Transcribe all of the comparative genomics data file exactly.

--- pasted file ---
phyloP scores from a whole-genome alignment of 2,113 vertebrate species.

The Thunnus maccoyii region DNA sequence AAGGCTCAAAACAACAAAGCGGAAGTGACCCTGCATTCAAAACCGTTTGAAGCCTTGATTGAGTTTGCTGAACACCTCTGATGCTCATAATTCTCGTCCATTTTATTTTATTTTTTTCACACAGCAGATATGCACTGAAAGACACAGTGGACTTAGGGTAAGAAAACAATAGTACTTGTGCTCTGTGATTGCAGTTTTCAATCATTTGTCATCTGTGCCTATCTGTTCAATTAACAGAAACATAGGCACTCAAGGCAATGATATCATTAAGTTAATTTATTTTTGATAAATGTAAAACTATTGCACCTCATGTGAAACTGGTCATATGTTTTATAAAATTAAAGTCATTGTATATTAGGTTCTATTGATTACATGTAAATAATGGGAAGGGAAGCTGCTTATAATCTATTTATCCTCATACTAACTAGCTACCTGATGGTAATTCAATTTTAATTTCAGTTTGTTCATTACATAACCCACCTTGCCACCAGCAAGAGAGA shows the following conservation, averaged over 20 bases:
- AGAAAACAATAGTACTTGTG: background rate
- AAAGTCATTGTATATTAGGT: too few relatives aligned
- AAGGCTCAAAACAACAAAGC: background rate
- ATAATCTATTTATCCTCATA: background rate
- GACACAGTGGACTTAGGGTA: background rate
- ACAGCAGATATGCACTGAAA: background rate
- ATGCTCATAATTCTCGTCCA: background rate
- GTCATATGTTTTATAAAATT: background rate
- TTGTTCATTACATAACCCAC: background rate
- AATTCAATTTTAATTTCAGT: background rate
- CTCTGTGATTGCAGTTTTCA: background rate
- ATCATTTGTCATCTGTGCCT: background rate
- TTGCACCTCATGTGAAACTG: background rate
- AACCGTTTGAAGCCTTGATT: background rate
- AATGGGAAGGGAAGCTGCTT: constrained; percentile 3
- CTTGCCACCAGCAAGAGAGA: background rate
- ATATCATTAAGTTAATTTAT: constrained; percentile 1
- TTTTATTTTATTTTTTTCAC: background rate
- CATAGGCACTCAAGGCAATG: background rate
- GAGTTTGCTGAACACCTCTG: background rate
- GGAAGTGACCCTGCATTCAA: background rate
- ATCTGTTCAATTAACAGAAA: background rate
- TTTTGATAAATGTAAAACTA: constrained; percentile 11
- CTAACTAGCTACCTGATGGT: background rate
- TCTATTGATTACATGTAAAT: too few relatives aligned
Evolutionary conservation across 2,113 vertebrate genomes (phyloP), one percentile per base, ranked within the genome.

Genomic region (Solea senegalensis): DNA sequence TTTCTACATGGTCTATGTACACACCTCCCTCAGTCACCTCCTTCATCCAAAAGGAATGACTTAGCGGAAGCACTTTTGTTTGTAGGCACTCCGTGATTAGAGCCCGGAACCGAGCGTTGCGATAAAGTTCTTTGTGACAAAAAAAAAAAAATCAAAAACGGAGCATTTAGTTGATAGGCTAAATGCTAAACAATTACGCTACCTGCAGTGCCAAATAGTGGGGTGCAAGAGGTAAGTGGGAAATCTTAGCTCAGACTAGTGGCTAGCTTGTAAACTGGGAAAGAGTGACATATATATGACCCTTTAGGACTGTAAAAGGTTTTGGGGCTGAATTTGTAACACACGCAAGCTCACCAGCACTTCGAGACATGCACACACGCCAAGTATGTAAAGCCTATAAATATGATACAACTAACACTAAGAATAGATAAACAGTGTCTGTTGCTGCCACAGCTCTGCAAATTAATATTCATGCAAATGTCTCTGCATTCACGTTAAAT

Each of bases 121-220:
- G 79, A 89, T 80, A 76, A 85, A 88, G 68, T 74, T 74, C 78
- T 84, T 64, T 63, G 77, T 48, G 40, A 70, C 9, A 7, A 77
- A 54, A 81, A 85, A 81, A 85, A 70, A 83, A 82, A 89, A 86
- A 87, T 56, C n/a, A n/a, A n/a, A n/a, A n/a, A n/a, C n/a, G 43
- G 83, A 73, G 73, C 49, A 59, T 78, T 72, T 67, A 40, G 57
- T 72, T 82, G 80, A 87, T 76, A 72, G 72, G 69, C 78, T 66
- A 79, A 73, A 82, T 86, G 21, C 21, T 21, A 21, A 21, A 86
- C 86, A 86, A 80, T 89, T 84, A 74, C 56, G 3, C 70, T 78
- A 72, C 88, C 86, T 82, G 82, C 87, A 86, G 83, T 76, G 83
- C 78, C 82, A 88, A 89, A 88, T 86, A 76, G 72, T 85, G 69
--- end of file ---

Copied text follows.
phyloP scores from a whole-genome alignment of 2,113 vertebrate species.

The Thunnus maccoyii region DNA sequence AAGGCTCAAAACAACAAAGCGGAAGTGACCCTGCATTCAAAACCGTTTGAAGCCTTGATTGAGTTTGCTGAACACCTCTGATGCTCATAATTCTCGTCCATTTTATTTTATTTTTTTCACACAGCAGATATGCACTGAAAGACACAGTGGACTTAGGGTAAGAAAACAATAGTACTTGTGCTCTGTGATTGCAGTTTTCAATCATTTGTCATCTGTGCCTATCTGTTCAATTAACAGAAACATAGGCACTCAAGGCAATGATATCATTAAGTTAATTTATTTTTGATAAATGTAAAACTATTGCACCTCATGTGAAACTGGTCATATGTTTTATAAAATTAAAGTCATTGTATATTAGGTTCTATTGATTACATGTAAATAATGGGAAGGGAAGCTGCTTATAATCTATTTATCCTCATACTAACTAGCTACCTGATGGTAATTCAATTTTAATTTCAGTTTGTTCATTACATAACCCACCTTGCCACCAGCAAGAGAGA shows the following conservation, averaged over 20 bases:
- AGAAAACAATAGTACTTGTG: background rate
- AAAGTCATTGTATATTAGGT: too few relatives aligned
- AAGGCTCAAAACAACAAAGC: background rate
- ATAATCTATTTATCCTCATA: background rate
- GACACAGTGGACTTAGGGTA: background rate
- ACAGCAGATATGCACTGAAA: background rate
- ATGCTCATAATTCTCGTCCA: background rate
- GTCATATGTTTTATAAAATT: background rate
- TTGTTCATTACATAACCCAC: background rate
- AATTCAATTTTAATTTCAGT: background rate
- CTCTGTGATTGCAGTTTTCA: background rate
- ATCATTTGTCATCTGTGCCT: background rate
- TTGCACCTCATGTGAAACTG: background rate
- AACCGTTTGAAGCCTTGATT: background rate
- AATGGGAAGGGAAGCTGCTT: constrained; percentile 3
- CTTGCCACCAGCAAGAGAGA: background rate
- ATATCATTAAGTTAATTTAT: constrained; percentile 1
- TTTTATTTTATTTTTTTCAC: background rate
- CATAGGCACTCAAGGCAATG: background rate
- GAGTTTGCTGAACACCTCTG: background rate
- GGAAGTGACCCTGCATTCAA: background rate
- ATCTGTTCAATTAACAGAAA: background rate
- TTTTGATAAATGTAAAACTA: constrained; percentile 11
- CTAACTAGCTACCTGATGGT: background rate
- TCTATTGATTACATGTAAAT: too few relatives aligned
Evolutionary conservation across 2,113 vertebrate genomes (phyloP), one percentile per base, ranked within the genome.

Genomic region (Solea senegalensis): DNA sequence TTTCTACATGGTCTATGTACACACCTCCCTCAGTCACCTCCTTCATCCAAAAGGAATGACTTAGCGGAAGCACTTTTGTTTGTAGGCACTCCGTGATTAGAGCCCGGAACCGAGCGTTGCGATAAAGTTCTTTGTGACAAAAAAAAAAAAATCAAAAACGGAGCATTTAGTTGATAGGCTAAATGCTAAACAATTACGCTACCTGCAGTGCCAAATAGTGGGGTGCAAGAGGTAAGTGGGAAATCTTAGCTCAGACTAGTGGCTAGCTTGTAAACTGGGAAAGAGTGACATATATATGACCCTTTAGGACTGTAAAAGGTTTTGGGGCTGAATTTGTAACACACGCAAGCTCACCAGCACTTCGAGACATGCACACACGCCAAGTATGTAAAGCCTATAAATATGATACAACTAACACTAAGAATAGATAAACAGTGTCTGTTGCTGCCACAGCTCTGCAAATTAATATTCATGCAAATGTCTCTGCATTCACGTTAAAT

Each of bases 121-220:
- G 79, A 89, T 80, A 76, A 85, A 88, G 68, T 74, T 74, C 78
- T 84, T 64, T 63, G 77, T 48, G 40, A 70, C 9, A 7, A 77
- A 54, A 81, A 85, A 81, A 85, A 70, A 83, A 82, A 89, A 86
- A 87, T 56, C n/a, A n/a, A n/a, A n/a, A n/a, A n/a, C n/a, G 43
- G 83, A 73, G 73, C 49, A 59, T 78, T 72, T 67, A 40, G 57
- T 72, T 82, G 80, A 87, T 76, A 72, G 72, G 69, C 78, T 66
- A 79, A 73, A 82, T 86, G 21, C 21, T 21, A 21, A 21, A 86
- C 86, A 86, A 80, T 89, T 84, A 74, C 56, G 3, C 70, T 78
- A 72, C 88, C 86, T 82, G 82, C 87, A 86, G 83, T 76, G 83
- C 78, C 82, A 88, A 89, A 88, T 86, A 76, G 72, T 85, G 69